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January 11, 2014 | By Chris Mondics, Inquirer Staff Writer
Josh Blackman is a young, conservative law professor who has been getting plenty of attention for his history of the legal fight over Obamacare. Legal experts across the spectrum, including Harvard University's Lawrence Tribe and Georgetown University Law Center's Randy Barnett, a leading libertarian, have heaped praise on Blackman's book, Unprecedented: The Constitutional Challenge to Obamacare . It provides a granular account of how...
NEWS
January 10, 2014
M ASON REINER, 36, and Dr. Randy Robinson, 41, both of Elkins Park, are co-founders and CEO and chief medical officer, respectively, of R-Health. The Center City startup, launched in October, charges a monthly membership fee that enables individuals, employers, unions and small businesses to see primary-care doctors without co-pays or deductibles administered through a health insurer. I spoke with Reiner, who is a Wharton School graduate and serial entrepreneur. Q: Where did you get the money to start the business?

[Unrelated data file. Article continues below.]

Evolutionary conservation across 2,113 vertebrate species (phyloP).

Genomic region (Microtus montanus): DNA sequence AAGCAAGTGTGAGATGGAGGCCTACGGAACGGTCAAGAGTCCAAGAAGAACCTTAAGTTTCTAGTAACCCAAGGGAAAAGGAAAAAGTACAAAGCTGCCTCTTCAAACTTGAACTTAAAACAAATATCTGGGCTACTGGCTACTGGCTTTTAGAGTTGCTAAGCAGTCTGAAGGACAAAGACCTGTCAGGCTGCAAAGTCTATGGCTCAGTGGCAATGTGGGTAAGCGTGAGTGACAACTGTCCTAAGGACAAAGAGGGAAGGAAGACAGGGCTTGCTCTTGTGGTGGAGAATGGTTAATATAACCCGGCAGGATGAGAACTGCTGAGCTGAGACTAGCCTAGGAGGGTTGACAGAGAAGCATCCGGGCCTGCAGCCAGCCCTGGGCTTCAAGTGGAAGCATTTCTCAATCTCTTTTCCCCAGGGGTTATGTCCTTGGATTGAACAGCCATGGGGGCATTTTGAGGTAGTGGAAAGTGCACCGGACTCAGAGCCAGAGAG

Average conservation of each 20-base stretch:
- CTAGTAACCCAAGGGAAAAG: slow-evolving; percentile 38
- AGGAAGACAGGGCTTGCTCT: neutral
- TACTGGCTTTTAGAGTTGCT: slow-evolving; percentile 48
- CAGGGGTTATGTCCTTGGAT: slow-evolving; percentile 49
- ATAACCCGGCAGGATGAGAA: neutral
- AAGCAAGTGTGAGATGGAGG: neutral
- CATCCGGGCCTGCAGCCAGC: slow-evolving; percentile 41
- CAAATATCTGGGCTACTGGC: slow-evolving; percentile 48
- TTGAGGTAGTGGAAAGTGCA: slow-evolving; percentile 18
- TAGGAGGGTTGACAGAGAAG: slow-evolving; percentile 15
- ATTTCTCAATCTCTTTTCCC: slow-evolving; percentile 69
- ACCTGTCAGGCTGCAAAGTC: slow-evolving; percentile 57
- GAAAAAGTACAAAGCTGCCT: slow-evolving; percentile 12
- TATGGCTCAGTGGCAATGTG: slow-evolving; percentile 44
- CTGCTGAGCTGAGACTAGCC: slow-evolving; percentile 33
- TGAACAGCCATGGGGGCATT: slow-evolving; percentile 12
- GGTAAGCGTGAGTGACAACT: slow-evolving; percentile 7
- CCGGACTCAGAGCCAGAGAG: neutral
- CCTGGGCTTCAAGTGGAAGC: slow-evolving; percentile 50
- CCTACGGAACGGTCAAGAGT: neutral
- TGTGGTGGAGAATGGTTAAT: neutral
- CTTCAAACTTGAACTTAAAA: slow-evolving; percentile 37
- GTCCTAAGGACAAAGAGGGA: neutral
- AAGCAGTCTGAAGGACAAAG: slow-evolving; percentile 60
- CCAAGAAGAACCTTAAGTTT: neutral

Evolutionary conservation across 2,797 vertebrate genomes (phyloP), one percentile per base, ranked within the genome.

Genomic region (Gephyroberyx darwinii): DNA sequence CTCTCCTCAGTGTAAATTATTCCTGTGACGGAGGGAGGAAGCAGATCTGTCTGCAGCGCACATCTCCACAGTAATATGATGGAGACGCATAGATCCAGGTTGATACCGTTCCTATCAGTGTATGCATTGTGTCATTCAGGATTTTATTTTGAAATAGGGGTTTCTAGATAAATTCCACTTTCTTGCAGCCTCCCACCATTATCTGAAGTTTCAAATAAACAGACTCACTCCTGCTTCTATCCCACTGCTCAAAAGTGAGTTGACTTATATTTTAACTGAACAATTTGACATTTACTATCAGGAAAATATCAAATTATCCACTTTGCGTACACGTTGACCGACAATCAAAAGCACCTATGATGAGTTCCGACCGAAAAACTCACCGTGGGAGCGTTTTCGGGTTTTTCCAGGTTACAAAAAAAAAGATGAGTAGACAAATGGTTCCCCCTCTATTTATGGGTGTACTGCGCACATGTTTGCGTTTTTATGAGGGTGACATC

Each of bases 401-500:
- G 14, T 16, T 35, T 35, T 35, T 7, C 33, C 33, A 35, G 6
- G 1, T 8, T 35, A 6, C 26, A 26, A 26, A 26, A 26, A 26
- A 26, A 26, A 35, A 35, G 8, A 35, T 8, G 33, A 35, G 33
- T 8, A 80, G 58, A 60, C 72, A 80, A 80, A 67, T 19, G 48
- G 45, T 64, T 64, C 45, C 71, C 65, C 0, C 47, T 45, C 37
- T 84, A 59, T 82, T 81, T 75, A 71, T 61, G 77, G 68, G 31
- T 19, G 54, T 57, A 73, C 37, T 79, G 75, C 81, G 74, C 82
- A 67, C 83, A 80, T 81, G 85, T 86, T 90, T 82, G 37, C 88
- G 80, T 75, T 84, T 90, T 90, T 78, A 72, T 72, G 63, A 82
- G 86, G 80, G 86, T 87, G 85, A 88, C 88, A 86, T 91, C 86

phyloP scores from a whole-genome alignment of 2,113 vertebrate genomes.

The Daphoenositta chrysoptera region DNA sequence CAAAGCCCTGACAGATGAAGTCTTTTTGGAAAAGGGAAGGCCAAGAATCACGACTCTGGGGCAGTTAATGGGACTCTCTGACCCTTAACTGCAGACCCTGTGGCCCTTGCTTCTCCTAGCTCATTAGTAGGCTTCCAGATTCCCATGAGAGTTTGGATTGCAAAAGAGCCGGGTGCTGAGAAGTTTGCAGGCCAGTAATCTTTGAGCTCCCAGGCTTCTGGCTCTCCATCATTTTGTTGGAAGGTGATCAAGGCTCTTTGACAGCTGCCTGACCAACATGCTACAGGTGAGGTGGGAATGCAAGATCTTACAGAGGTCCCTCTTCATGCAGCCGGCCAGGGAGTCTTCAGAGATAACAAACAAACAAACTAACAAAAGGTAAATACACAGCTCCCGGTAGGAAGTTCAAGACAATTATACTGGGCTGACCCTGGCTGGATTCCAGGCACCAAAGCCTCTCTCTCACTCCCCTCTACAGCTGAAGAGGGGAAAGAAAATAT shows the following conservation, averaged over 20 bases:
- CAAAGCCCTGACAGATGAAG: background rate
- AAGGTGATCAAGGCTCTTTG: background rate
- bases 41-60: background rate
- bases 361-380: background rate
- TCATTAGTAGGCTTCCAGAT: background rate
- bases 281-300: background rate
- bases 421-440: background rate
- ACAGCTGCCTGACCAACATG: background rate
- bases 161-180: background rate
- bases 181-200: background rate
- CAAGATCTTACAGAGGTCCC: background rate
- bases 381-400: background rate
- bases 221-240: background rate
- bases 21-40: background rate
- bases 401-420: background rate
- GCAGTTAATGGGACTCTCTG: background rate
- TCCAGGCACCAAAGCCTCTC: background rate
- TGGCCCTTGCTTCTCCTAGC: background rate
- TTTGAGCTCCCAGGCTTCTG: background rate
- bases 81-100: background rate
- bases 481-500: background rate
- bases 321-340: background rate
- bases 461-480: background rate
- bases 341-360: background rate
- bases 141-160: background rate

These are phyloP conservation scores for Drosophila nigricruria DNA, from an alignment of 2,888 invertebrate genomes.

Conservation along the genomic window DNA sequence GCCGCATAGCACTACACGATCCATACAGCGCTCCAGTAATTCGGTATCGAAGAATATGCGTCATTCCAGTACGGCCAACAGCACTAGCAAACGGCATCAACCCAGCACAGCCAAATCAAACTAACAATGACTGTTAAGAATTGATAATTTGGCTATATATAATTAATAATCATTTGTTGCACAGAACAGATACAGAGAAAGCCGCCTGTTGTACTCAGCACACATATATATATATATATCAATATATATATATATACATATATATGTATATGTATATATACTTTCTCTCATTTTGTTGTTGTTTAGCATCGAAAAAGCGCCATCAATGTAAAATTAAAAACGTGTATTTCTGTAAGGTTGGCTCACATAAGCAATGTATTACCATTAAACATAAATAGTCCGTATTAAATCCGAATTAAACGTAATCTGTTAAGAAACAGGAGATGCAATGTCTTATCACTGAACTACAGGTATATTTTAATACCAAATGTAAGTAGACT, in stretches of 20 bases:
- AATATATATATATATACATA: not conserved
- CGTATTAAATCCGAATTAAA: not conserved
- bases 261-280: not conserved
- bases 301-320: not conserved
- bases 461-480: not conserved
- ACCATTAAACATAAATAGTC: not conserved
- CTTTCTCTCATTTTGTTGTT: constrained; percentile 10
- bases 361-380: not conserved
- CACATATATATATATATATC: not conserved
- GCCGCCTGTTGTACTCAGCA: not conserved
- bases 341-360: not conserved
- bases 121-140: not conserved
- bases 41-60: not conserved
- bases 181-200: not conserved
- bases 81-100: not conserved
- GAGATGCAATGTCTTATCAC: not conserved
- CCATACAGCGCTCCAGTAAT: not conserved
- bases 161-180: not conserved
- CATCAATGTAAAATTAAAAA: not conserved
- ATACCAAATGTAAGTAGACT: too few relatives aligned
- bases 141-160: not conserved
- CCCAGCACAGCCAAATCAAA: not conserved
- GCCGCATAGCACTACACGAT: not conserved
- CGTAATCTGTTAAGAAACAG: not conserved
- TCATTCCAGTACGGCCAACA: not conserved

NEWS
January 9, 2014 | By Amy Worden, Inquirer Staff Writer
HARRISBURG - State Sen. Vincent Hughes (D., Phila.) wants the Obama administration to reject Gov. Corbett's proposal to provide health insurance to those newly eligible for Medicaid through private insurers. In a letter to President Obama on Tuesday, Hughes writes that had Pennsylvania expanded its Medicaid rolls, as two dozen other states have, roughly 500,000 people would have had insurance coverage Jan. 1, and the state would have received $400 million in federal subsidies to pay for it. Hughes said the Corbett proposal - which requires recipients to pay premiums and engage in a work search - is "fraught with serious problems" and leaves the working poor with no options for insurance until next year.
BUSINESS
January 6, 2014 | By Jeff Gelles, Inquirer Columnist